Implementation of the Consumer Rights Directive in Spain
In Spain, local laws are implementing the Consumer Rights Directive (Directive). The Spanish Laws on consumer protection and information (La Ley General para la Defensa de los Consumidores y Usarios (LGDCU) and La Ley de Servicios de la Sociedad de la Informacion (LSSI)) include articles to enforce this Directive. They provide the duties of businesses regarding the enforcement of law and detail the consequences of breaching the Law.
Germany, England, France, and Austria have also passed legislation to ensure the implementation of the Directive into local law. In these places, the Directive has been implemented or is in the process of implementation. Switzerland and Poland are in the process of drafting legislation to implement the Directive in the near future.
As e-commerce becomes a more popular manner of sales, new regulations are coming into effect on a regular basis while changing the challenges that individual businesses face to implement any new regulations. In Spain, regulations on stricter monitoring and enforcement have become effective, and consumer information must become more readily available. All of these amendments mean that Spanish businesses have to adapt to comply with new regulations. Some of the greatest challenges that businesses face in Spain include compliance with consumer laws and data protection while remaining competitive and ensuring timely delivery of goods to consumers.
In Spain, the LGDCU states that a business has 30 days in which to carry out the requirements of a contract. It also states that the procedures for payment, delivery, and execution of the contract, including the dates on which the business undertakes to deliver the goods/perform the services must be included, clear, and understandable in the terms and conditions of the contract presented to the consumer before the completion of the contract.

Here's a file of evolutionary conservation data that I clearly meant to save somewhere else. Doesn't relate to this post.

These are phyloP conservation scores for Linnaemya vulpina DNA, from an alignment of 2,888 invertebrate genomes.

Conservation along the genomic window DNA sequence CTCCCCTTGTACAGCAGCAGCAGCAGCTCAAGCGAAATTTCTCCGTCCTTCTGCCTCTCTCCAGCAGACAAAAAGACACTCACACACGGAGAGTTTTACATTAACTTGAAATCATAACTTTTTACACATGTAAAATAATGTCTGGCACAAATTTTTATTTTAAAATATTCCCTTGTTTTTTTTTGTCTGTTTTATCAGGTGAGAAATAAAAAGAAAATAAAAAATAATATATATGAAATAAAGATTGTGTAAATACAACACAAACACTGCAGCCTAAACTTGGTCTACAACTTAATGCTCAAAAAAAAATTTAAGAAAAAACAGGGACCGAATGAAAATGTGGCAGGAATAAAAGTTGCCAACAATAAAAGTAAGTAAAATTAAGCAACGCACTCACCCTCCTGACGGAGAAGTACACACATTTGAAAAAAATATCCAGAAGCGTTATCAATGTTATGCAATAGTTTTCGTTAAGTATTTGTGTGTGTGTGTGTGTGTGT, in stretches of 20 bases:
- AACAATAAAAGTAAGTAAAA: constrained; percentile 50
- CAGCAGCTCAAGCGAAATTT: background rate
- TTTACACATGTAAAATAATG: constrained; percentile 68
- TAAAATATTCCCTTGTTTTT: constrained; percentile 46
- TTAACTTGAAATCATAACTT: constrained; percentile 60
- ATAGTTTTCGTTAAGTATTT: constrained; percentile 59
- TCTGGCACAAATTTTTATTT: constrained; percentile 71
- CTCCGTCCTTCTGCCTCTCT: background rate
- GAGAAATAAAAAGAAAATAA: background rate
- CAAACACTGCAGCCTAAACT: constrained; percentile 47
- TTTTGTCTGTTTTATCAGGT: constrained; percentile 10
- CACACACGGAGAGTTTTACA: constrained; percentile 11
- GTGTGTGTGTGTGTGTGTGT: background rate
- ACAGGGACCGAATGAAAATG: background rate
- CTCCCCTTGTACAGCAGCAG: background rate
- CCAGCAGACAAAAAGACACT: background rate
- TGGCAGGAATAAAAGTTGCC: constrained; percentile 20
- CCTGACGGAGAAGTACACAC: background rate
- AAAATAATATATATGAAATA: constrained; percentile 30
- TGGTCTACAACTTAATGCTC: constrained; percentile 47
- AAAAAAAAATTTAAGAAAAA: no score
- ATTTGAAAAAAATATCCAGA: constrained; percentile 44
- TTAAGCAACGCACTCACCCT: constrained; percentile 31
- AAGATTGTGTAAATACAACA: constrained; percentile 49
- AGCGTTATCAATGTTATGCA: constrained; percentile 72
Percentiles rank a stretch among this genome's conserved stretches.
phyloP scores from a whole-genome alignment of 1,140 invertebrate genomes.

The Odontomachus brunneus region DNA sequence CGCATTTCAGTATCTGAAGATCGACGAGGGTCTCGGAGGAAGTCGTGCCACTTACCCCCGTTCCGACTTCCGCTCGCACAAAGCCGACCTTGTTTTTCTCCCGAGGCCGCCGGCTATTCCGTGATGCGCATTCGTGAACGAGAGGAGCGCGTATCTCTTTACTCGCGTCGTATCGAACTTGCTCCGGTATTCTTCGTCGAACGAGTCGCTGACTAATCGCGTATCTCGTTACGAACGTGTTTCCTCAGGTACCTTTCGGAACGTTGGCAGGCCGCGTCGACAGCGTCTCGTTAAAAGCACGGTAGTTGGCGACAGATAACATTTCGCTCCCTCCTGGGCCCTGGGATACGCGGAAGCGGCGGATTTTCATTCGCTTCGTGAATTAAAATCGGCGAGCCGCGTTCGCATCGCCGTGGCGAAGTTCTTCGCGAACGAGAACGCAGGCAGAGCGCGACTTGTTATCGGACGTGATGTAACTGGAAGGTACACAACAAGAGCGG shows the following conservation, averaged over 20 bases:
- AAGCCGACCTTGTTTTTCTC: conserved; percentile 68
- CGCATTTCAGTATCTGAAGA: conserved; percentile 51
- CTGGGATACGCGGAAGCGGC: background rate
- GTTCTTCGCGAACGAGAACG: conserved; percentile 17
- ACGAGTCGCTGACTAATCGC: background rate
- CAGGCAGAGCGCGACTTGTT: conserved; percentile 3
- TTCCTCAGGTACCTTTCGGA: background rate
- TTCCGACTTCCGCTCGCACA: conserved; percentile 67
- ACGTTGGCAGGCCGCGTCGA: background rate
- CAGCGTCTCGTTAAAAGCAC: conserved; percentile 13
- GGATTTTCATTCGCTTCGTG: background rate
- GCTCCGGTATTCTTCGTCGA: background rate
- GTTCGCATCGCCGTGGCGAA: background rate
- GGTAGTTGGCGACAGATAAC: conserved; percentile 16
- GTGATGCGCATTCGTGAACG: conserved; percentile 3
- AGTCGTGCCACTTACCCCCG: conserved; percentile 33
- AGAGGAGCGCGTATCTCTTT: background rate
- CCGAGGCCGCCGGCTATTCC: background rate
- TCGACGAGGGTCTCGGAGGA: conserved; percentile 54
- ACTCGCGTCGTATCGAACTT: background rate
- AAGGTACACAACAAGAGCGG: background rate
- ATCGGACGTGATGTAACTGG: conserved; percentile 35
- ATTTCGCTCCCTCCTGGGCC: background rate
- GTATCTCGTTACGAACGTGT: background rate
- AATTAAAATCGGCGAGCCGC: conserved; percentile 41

Legislation on the delivery of goods is very similar in all of the other listed countries (Germany, Switzerland, England, France, Poland, and Austria). Businesses are able to take different approaches on delivery and return costs. In addition, businesses can consider in various ways the amount of time delivery takes as long as the consumer has received clear, comprehensive information about delivery and returns before execution of the contract.
In Spanish Law, the Right of Withdrawal exists in the LGDCU. The withdrawal period expires 14 days after the consumer acquires physical possession of the goods. If a consumer orders several goods at the same time, this period commences upon the delivery of the final product in the order.
Germany, Switzerland, and Poland do not have any clear legislation on the Right of Withdrawal unlike England, France, Spain, and Austria. In all cases, the Right of Withdrawal (where applicable) commences upon the delivery of the product. If there are multiple products in the same order, the period for the Right of Withdrawal commences upon the delivery of the final product.
Items excluded from the Right of Withdrawal in Spain and in all other listed countries include groceries and medicines (where they are easily perishable or the seal has been broken). Poland does not yet have clear legislation on medicines, particularly as online sales of medicines are rare. Legislation on the Right of Withdrawal in the purchase of undergarments is unclear; undergarments may be products unsuitable for return for hygiene reasons. In France, whether to accept returns of undergarments falls to the seller’s discretion. Notably, in Germany, the Right of Withdrawal does not exclude undergarments. None of the listed countries excludes perfumes from the Right of Withdrawal. In Spain, businesses may deviate from the Law and extend the period of the returns policy for the consumer.
In Spain, retailers normally demand for the return of goods in their original packaging (and in good condition). However, according to a strict interpretation of Consumer Law, exercising the Right of Withdrawal is arguably a disproportionate requirement. In Germany, Switzerland, England, France, Poland, and Austria, retailers cannot demand consumers to return the product in its original packaging, although retailers can make the request. In England, retailers may deduct the refund where packaging that is not original or is damaged results in the diminished value of the goods.
This article is not considered as legal advice